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Starting sometime during late 2018, there has been an uptick in the rate of national and world record-breaking performances. The current rate is typically manifested during epochs of doping. So, what’s new?
Since the COVID-19 pandemic has decimated the 2020 and possibly the 2021 global race calendar, virtual races, track meets (devoid of spectators) and time trials have taken over.
Prognosticators have speculated that much of the record-breaking has been accomplished by athletes during the pandemic, as they have raced at paces that reflect their training fitness, rather than racing tactically in high-pressure meets. They are apparently going for it during virtual races or at low-pressure events. Many athletes of course were preparing for the 2020 Tokyo Olympics which have been postponed, so what is an athlete to do with all of that pent-up fitness and ambition?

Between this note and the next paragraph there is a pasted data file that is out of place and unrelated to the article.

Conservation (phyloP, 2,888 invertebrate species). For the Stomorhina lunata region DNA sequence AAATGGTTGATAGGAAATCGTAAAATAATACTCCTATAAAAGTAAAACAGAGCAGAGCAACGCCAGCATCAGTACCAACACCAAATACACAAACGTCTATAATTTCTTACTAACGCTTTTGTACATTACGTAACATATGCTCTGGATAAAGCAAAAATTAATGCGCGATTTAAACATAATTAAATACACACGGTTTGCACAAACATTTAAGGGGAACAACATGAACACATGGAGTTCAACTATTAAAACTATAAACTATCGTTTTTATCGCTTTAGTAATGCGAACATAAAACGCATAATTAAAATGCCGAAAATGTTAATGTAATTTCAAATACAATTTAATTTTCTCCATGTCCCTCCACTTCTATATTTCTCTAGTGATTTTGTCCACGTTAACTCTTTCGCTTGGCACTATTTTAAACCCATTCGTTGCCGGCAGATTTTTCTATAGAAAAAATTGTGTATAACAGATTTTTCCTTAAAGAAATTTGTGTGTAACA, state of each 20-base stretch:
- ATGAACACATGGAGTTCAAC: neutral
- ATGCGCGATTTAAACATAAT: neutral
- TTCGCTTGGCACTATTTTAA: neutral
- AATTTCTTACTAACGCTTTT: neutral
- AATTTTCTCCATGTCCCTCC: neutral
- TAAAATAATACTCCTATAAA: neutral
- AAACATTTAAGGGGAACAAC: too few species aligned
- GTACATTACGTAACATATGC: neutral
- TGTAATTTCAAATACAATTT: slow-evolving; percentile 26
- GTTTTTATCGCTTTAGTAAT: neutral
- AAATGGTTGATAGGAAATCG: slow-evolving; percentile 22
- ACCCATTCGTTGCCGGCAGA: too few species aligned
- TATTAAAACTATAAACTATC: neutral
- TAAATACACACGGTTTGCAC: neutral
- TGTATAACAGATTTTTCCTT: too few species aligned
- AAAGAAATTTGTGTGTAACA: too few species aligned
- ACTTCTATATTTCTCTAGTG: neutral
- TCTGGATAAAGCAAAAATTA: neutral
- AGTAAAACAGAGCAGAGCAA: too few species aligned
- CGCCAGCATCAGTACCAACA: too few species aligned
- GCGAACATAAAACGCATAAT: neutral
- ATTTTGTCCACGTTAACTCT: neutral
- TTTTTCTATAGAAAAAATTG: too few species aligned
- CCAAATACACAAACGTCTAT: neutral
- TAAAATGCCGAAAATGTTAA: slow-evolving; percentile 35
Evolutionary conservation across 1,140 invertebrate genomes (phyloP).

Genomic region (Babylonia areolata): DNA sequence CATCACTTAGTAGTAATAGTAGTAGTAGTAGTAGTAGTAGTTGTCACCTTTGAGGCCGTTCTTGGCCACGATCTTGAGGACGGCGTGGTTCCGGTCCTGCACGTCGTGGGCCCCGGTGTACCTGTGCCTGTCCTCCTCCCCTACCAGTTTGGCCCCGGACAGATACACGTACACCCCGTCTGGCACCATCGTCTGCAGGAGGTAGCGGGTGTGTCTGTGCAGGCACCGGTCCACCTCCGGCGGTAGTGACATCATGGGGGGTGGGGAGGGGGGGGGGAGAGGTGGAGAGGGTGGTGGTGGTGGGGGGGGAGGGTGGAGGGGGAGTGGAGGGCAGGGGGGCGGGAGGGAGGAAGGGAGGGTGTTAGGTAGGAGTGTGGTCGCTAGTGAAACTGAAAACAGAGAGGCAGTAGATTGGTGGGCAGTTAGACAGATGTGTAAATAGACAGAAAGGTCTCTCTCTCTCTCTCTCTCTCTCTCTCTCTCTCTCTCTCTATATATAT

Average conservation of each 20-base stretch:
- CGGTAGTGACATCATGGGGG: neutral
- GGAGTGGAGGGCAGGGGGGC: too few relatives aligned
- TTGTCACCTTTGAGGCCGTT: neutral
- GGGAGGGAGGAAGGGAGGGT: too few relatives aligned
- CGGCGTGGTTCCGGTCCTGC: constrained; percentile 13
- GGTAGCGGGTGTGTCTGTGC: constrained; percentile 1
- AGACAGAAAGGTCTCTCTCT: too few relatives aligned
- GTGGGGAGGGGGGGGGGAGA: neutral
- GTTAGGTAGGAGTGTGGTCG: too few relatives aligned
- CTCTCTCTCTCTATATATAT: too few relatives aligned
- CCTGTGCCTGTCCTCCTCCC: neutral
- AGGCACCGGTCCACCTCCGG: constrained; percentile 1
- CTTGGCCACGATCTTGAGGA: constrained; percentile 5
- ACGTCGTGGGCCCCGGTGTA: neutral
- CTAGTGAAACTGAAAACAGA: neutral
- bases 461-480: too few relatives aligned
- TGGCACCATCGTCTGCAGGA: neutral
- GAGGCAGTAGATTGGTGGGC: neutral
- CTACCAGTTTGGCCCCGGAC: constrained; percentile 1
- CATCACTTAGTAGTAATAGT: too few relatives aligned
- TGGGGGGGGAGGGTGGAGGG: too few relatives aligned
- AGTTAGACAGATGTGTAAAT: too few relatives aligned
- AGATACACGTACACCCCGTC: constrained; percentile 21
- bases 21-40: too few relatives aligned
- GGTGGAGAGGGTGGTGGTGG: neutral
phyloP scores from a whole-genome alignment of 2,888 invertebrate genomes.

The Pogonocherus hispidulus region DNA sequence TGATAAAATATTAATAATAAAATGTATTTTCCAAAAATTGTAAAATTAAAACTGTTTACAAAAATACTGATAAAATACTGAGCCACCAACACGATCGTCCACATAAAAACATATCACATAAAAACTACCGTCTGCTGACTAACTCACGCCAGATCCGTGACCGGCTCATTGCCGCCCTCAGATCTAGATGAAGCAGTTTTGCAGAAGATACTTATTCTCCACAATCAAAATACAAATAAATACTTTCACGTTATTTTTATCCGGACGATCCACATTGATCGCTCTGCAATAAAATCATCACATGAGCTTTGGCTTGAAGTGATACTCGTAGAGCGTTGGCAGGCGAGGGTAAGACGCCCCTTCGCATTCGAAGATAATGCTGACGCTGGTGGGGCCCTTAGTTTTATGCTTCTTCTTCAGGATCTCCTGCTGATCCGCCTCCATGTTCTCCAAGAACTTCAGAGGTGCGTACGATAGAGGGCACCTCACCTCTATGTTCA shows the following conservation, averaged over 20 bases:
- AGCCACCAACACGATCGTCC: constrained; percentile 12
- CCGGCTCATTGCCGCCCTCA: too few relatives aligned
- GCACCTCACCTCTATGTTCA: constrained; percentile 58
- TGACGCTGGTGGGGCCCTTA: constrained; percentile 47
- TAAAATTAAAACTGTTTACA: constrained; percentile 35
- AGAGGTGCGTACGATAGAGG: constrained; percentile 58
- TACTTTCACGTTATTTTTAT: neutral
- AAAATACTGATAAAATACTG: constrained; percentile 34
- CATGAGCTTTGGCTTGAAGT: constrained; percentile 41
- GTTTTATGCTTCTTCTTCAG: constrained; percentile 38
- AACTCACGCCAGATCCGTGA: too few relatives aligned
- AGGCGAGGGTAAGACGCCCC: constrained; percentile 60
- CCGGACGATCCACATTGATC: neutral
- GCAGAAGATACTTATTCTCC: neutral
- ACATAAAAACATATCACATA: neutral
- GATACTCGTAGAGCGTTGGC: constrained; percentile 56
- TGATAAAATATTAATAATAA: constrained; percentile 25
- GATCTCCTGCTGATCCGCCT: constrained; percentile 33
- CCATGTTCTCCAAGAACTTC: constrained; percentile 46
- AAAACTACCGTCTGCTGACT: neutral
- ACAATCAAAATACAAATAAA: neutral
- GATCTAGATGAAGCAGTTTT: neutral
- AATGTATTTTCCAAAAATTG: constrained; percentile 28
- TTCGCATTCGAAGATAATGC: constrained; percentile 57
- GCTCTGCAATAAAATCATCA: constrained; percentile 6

The question of special shoes has also dominated the global conversation. All three factors may indeed contribute, but the special shoes seem to be worn in every new world record.
Is it the carbon-plated shoes?
The various Nike shoes are made from a special polymer—a rubber known by the brand Pebax. Pebax combined with carbon fibre plates work together to absorb and then return a percentage of the energy that the runner puts into each step. Nike professes that some shoes provide a benefit of up to 4%, tests have confirmed this. Nike even named one shoe the “Zoom Vaporfly 4% Flyknit”.